Rural Alaska and High Energy Costs
ANCHORAGE — While I was working on a piece about Gov. Sarah Palin’s energy policies, one local pointed me to the story of a town of about 300 residents on the Aleutians, called Adak, about 1,300 miles southwest of Anchorage.
While there are tanks of diesel standing by, the town cannot afford to buy the fuel to run the local electricity generator. The only thing left for residents to do, town officials have said, is to leave.
The reasons for the town’s shutdown are complicated, but energy prices are at the heart of the problem. Adak cannot afford the rising cost of diesel, which is higher in rural parts of Alaska because it is expensive to ship it there.
Unfortunately for Adak, the $1,200 energy surplus checks Palin distributed last month to combat the high costs of energy haven’t solved its energy problem.
In an interview with Oliver Scott Goldsmith, an economics professor at the Institute of Social and Economic Research at the University of Alaska, Anchorage, Goldsmith said that “in many rural areas, [the $1,200] wasn’t really enough, and in many urban areas it was more than enough.”
Alaska has a history of allocating resources equally to all residents. Every man, woman and child, for instance, receives a check each year from oil royalties collected by the state. The distributions are equal, regardless of income.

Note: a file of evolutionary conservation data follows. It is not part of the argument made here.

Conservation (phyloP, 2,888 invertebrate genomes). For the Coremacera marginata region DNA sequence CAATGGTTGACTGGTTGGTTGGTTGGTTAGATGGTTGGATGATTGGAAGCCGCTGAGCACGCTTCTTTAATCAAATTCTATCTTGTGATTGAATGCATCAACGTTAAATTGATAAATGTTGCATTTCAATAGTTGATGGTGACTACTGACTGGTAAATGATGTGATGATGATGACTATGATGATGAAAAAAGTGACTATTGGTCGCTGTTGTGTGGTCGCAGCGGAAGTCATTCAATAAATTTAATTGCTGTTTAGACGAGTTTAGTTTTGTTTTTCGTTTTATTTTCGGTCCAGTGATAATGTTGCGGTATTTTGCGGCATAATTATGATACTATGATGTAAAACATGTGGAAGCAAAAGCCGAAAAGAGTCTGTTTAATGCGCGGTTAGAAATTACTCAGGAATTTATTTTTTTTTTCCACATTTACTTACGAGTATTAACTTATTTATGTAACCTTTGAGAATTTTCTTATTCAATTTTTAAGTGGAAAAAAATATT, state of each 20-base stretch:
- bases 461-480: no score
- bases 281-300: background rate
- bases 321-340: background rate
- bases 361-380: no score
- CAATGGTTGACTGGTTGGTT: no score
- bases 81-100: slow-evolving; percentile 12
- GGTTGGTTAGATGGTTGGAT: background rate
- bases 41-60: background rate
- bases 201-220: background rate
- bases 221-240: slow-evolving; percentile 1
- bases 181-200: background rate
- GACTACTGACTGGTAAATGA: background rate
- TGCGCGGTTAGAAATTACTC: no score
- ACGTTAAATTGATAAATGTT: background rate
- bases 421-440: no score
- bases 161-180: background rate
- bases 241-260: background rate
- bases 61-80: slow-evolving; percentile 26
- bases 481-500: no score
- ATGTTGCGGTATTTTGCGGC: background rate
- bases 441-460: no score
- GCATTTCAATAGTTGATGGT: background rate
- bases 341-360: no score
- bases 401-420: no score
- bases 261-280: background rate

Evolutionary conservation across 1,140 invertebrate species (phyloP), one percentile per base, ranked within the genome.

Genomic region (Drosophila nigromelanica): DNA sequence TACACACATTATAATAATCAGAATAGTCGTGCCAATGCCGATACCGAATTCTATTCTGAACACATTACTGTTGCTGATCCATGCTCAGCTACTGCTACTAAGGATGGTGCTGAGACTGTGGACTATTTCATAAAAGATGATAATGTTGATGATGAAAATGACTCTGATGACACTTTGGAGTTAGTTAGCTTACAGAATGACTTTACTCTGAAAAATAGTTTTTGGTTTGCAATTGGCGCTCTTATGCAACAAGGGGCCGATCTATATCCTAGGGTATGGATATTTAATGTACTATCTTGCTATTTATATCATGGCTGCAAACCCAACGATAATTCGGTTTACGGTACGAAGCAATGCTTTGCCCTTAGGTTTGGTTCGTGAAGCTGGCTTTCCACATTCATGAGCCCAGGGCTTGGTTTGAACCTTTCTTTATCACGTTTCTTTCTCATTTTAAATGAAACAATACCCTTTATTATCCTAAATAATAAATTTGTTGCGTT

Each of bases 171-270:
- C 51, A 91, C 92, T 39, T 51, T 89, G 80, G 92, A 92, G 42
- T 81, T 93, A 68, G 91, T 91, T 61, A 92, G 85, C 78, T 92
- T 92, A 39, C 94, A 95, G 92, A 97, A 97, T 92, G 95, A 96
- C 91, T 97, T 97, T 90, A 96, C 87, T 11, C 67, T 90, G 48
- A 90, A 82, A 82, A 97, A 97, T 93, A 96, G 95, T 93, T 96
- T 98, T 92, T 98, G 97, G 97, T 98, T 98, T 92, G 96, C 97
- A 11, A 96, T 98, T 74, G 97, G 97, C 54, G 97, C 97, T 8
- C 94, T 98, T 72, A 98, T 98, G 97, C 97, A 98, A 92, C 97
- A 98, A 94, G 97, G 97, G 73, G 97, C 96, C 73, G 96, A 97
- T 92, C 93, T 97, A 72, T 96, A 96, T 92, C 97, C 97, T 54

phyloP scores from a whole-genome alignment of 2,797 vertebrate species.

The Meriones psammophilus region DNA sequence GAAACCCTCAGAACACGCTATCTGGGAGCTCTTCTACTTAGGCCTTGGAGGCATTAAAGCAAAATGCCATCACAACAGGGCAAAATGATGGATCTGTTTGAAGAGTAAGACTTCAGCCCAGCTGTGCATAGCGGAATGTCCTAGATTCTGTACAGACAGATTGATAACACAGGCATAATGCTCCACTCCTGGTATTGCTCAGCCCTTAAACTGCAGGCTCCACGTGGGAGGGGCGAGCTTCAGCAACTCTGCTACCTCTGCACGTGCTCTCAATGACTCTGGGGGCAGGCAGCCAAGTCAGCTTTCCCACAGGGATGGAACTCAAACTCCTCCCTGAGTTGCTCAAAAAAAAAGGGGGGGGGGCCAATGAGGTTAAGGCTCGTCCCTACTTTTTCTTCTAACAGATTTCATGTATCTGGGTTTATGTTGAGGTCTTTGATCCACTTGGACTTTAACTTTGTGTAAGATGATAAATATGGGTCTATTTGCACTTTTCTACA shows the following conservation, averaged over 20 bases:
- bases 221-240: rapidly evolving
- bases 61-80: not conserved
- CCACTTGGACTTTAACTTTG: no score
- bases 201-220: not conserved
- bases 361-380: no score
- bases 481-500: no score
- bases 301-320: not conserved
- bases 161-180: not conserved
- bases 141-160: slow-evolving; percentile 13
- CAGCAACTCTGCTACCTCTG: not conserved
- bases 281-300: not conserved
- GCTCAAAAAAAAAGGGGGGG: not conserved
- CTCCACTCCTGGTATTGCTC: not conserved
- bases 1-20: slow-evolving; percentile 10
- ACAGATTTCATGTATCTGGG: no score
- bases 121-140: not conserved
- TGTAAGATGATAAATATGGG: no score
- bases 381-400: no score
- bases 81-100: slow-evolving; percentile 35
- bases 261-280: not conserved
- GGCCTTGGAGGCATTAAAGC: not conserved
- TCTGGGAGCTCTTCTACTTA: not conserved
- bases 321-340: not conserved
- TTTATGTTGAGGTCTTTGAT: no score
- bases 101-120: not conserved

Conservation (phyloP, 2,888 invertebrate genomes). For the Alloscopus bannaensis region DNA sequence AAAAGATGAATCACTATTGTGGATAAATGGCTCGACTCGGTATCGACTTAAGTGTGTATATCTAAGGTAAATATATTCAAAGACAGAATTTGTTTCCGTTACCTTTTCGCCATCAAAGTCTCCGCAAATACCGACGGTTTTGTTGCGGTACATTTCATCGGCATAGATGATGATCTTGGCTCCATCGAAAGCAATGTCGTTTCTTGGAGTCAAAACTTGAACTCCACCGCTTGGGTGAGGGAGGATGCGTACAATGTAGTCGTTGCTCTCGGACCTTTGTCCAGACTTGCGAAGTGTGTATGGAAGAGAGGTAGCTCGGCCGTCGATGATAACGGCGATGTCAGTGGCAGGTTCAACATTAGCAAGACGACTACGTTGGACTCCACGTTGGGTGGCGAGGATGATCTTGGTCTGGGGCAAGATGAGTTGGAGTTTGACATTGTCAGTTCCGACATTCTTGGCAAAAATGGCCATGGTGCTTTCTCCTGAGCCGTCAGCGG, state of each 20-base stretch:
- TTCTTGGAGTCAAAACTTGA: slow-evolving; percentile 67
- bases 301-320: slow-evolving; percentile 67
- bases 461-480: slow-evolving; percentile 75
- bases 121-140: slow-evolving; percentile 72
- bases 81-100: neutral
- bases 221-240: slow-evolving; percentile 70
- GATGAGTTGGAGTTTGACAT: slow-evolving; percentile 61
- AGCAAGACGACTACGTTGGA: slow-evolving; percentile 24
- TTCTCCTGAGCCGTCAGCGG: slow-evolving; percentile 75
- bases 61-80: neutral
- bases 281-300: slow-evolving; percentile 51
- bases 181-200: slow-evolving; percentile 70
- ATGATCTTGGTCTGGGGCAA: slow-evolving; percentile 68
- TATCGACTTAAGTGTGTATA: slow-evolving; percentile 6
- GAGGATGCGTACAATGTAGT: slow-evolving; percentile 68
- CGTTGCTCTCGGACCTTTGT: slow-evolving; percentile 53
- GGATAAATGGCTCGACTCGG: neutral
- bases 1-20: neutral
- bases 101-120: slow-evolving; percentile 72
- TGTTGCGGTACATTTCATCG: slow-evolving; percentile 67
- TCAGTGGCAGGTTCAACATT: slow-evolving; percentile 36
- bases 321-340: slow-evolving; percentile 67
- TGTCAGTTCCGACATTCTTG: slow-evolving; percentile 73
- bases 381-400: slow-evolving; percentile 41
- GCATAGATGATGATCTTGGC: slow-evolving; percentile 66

Palin’s similar approach to handing out these checks is still surprising to an outsider, considering the stark differences between life in rural Alaska and in places like Anchorage and downtown Wasilla, where all the amenities of modern life are readily accessible at about the same price as in other major U.S. cities.
For the 30 percent of the state who live in rural areas, life is tough — and expensive.
Today the New York Times reported on life in the rural village of Akiachak, where one-third of the homes are not connected to water and sewers. Reporter Dan Barry noted the high prices of some basic goods: $8.29 for a box of Cheerios; $7.39 for a 20-ounce bag of Lay’s potato chips.
Gasoline runs about $6.59 a gallon, and heating oil is topping $7.06 a gallon.
None of the village leaders said anything about their governor.
The Times story notes that there is a notable migration out of these villages to Anchorage, “the Oz of Alaska.”
I’ve heard some talk that many people living in rural areas will spend their $3,200 dividend and fuel surplus checks to relocate to places like Anchorage.
That probably wasn’t how the Palin administration envisioned the checks being spent. But then again, Palin has said she’s “confident the people of Alaska can spend the surplus dollars better than state government is going to spend them.”